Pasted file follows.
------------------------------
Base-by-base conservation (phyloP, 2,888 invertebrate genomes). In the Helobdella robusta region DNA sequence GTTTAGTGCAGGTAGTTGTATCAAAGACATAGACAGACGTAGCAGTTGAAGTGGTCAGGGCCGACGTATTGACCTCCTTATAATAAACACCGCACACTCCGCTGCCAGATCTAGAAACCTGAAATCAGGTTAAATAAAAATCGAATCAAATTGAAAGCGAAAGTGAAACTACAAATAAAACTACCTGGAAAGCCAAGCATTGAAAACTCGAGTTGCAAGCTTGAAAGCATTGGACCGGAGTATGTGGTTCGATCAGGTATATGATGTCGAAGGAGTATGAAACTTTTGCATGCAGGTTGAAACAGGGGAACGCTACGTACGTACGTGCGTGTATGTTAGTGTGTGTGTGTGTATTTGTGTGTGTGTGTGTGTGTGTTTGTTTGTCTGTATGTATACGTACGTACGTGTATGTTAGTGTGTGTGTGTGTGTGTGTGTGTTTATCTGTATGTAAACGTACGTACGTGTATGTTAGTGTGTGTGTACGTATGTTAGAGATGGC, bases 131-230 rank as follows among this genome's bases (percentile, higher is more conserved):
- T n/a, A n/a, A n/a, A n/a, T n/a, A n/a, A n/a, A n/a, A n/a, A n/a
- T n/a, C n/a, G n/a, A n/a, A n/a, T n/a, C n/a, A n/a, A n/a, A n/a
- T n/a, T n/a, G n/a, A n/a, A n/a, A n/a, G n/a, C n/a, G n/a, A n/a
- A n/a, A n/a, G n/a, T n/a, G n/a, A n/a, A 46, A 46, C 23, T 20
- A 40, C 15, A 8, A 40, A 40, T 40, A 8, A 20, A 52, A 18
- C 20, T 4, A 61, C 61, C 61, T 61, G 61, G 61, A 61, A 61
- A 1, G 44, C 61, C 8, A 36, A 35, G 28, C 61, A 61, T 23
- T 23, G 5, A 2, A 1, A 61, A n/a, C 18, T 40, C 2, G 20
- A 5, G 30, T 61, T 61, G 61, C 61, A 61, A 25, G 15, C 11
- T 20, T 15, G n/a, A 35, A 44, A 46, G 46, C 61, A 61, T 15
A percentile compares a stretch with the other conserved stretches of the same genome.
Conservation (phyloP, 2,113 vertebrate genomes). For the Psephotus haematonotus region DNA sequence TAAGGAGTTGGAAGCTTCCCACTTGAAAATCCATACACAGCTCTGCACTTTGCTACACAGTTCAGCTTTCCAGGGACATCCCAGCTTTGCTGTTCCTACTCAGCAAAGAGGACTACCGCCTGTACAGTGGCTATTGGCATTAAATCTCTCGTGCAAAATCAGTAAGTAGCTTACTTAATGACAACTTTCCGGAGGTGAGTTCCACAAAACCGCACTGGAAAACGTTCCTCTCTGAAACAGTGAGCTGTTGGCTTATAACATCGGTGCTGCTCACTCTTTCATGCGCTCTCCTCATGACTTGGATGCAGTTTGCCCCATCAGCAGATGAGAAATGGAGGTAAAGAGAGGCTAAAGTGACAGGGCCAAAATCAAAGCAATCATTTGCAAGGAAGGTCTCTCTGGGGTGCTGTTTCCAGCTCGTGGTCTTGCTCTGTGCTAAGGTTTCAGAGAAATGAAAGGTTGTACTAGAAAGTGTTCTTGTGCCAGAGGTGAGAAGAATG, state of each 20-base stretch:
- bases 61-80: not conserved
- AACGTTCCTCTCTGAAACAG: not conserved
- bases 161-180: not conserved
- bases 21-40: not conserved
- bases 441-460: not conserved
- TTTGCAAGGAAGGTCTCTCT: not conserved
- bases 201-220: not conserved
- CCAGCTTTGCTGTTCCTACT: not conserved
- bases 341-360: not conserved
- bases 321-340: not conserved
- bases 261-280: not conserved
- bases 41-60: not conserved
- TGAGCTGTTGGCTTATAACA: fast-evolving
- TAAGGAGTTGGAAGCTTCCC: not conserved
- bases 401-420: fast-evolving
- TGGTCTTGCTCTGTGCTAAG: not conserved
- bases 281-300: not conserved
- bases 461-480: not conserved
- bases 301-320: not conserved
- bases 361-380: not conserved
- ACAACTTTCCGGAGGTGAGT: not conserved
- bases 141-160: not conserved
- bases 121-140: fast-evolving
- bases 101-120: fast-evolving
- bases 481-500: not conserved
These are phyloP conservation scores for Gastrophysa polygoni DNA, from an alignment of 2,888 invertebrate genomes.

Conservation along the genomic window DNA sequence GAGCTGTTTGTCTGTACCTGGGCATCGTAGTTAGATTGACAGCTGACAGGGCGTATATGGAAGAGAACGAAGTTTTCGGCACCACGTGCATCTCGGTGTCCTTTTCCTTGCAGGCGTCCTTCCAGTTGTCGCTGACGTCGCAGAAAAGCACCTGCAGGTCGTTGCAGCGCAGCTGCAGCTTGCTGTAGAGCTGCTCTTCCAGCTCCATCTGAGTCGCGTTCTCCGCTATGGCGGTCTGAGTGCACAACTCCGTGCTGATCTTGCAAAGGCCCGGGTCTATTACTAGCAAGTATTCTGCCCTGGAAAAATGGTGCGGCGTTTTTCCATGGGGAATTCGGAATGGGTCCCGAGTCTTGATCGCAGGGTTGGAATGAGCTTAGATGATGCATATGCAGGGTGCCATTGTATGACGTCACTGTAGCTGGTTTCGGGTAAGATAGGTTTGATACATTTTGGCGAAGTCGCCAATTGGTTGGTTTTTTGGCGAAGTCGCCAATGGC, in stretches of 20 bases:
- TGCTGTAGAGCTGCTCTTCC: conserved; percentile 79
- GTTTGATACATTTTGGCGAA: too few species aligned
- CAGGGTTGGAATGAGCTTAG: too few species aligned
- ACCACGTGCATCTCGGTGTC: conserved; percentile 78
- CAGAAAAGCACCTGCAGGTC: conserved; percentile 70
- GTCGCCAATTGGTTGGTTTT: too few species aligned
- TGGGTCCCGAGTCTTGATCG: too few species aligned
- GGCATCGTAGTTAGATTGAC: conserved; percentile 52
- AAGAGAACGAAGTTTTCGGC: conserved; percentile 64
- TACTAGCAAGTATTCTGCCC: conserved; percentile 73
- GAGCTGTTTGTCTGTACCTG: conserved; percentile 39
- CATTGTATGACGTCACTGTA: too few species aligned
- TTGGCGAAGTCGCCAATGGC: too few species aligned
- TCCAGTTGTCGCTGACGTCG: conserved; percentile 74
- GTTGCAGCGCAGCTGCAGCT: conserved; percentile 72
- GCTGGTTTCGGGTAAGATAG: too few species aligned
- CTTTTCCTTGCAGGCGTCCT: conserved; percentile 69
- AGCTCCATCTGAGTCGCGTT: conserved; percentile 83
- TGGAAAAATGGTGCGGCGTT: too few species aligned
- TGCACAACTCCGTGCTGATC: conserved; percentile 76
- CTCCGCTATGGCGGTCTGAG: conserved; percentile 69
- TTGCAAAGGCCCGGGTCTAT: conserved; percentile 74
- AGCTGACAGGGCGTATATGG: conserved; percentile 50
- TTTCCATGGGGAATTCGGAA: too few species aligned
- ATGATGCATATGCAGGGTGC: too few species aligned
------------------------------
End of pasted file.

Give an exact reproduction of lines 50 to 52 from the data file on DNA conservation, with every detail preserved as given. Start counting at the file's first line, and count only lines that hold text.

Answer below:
- TACTAGCAAGTATTCTGCCC: conserved; percentile 73
- GAGCTGTTTGTCTGTACCTG: conserved; percentile 39
- CATTGTATGACGTCACTGTA: too few species aligned